Arnold, Benjamin (University of Reading)
German History, v.7 (1989)
The majority of bishops in medieval Germany were born into aristocratic or knightly kindreds which prided themselves upon their proficiency in war fare. I n spite of the message of the Gospels and the training received for high clerical office, it is not perhaps surprising that bishops retained the noble man’s instinct as bellatores when they became oratores. In theory it was accepted that there existed distinctions between types of service; warfare, labour, and prayer. A notable proponent of such divisions was himself an imperial bishop, Gerhard I of Cambrai (IOI2-5I). According to his biographer, he composed a homily which gave wide advertisement to the subject.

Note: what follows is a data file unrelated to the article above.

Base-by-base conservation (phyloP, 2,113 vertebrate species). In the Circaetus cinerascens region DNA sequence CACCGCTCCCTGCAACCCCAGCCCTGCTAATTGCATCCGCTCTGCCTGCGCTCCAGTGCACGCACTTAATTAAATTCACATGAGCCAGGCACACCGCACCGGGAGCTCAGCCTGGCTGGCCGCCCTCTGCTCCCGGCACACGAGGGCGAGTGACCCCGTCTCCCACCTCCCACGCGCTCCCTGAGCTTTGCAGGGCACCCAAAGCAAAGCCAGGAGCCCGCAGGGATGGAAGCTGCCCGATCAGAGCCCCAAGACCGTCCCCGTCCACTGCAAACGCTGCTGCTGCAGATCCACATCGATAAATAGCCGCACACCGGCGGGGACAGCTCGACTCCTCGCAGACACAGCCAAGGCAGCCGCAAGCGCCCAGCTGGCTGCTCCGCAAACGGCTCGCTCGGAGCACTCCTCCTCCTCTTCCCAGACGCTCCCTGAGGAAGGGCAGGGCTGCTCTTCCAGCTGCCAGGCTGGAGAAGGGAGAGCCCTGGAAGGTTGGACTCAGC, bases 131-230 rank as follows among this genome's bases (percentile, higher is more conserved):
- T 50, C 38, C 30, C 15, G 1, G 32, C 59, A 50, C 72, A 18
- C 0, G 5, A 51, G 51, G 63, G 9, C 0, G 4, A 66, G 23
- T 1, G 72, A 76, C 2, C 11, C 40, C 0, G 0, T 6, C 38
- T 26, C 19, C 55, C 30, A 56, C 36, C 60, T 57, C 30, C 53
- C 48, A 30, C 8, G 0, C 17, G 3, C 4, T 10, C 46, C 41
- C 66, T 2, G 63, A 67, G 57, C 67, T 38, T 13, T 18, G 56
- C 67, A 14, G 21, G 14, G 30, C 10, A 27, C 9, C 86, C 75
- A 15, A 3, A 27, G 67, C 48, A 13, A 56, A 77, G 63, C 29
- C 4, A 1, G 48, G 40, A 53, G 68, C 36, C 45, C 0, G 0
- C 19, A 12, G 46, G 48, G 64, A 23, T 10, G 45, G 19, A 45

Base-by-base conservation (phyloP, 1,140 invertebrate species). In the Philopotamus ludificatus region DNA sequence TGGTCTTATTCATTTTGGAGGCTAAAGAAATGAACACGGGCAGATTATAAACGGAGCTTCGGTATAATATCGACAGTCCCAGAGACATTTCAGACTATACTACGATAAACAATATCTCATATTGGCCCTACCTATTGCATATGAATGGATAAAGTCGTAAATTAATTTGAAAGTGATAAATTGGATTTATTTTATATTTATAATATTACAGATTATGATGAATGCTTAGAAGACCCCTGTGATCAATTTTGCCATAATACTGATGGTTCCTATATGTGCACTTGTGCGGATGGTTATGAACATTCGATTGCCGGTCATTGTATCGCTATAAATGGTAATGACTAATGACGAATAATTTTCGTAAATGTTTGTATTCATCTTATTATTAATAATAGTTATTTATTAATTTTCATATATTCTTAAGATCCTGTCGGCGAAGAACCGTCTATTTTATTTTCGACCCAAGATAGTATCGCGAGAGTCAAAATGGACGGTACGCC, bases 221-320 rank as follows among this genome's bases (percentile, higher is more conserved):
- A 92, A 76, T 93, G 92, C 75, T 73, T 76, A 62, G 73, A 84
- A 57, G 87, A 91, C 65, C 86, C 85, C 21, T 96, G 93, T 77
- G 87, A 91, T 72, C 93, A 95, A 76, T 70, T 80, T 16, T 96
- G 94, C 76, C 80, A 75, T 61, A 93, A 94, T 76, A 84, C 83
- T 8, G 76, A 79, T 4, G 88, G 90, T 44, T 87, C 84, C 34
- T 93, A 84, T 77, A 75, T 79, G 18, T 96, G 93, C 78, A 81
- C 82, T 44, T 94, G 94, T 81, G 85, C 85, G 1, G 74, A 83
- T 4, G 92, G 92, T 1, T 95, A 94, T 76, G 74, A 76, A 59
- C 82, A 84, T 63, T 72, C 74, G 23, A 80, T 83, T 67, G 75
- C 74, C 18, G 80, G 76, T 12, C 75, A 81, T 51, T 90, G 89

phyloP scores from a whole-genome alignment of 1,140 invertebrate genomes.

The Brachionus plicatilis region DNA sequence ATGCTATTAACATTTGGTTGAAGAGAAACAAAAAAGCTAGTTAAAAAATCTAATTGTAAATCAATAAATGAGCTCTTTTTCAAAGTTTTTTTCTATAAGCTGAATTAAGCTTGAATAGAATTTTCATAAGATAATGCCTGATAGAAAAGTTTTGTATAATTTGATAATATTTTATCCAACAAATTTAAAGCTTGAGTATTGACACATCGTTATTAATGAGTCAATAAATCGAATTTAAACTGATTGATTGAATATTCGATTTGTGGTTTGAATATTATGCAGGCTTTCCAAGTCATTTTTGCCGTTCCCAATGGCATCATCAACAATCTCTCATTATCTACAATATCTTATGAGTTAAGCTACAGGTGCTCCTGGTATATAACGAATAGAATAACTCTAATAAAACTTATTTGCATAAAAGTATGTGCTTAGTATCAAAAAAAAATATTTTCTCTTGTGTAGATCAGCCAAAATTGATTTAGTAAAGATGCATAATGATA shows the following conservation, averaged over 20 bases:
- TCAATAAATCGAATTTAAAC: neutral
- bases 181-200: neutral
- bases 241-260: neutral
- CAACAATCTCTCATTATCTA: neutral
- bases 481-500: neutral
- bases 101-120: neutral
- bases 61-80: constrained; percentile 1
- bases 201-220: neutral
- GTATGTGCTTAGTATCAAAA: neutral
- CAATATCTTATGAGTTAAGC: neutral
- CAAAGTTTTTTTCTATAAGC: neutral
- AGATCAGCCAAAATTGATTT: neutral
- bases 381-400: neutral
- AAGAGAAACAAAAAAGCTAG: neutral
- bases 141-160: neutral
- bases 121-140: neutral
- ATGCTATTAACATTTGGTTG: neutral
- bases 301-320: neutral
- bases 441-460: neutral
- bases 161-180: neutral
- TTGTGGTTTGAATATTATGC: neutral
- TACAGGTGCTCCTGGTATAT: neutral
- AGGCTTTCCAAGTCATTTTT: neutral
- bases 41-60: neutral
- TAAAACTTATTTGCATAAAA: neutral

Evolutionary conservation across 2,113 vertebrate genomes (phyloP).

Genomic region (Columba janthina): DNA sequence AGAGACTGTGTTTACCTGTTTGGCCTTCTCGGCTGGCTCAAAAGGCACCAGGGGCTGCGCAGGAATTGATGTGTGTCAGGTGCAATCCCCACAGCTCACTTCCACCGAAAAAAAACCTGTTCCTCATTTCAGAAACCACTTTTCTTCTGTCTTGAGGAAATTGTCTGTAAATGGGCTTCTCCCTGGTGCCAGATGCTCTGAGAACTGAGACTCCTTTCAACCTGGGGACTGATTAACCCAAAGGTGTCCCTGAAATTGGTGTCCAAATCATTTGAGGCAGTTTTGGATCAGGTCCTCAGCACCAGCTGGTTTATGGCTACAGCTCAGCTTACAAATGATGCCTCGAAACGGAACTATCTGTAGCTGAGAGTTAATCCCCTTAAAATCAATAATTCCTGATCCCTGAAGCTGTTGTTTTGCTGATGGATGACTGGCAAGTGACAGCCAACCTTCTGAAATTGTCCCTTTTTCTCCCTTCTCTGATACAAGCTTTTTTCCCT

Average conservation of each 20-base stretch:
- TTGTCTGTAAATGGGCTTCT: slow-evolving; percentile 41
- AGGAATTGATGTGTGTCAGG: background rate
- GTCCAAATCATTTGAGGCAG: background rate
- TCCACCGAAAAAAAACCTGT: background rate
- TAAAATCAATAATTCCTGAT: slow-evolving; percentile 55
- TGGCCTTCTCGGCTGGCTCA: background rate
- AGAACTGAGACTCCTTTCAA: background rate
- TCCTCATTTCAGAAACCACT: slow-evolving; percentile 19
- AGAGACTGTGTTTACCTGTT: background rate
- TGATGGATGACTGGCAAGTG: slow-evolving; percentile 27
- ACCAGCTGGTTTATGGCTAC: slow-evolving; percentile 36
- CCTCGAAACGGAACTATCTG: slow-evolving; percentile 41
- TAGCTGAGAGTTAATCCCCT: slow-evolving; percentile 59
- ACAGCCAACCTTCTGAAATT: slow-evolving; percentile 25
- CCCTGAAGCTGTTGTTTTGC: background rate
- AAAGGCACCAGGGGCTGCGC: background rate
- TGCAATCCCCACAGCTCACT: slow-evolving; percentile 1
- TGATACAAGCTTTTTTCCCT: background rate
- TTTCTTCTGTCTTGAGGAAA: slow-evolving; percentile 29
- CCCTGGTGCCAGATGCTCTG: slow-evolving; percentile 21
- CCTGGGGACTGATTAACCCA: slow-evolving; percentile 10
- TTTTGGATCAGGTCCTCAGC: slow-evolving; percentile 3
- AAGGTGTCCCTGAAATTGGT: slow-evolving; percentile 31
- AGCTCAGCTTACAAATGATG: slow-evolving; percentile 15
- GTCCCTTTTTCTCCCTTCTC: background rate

In practice the political experience of the Church in its complex relationship with secular power showed that the distinctions were not easy to draw. The clerical circles which fostered the pax Dei in an attempt to restrain aristocratic methods of violent self-help also came to promote the armed pilgrimage or crusade in the legitimate interest of the universal Church.; Since 1076 the ideological and military confrontation between the reformed papacy and the Salian imperial dynasty had compelled the Church to accept armed force, in certain circumstances, as a rightful method of ecclesiastical policy.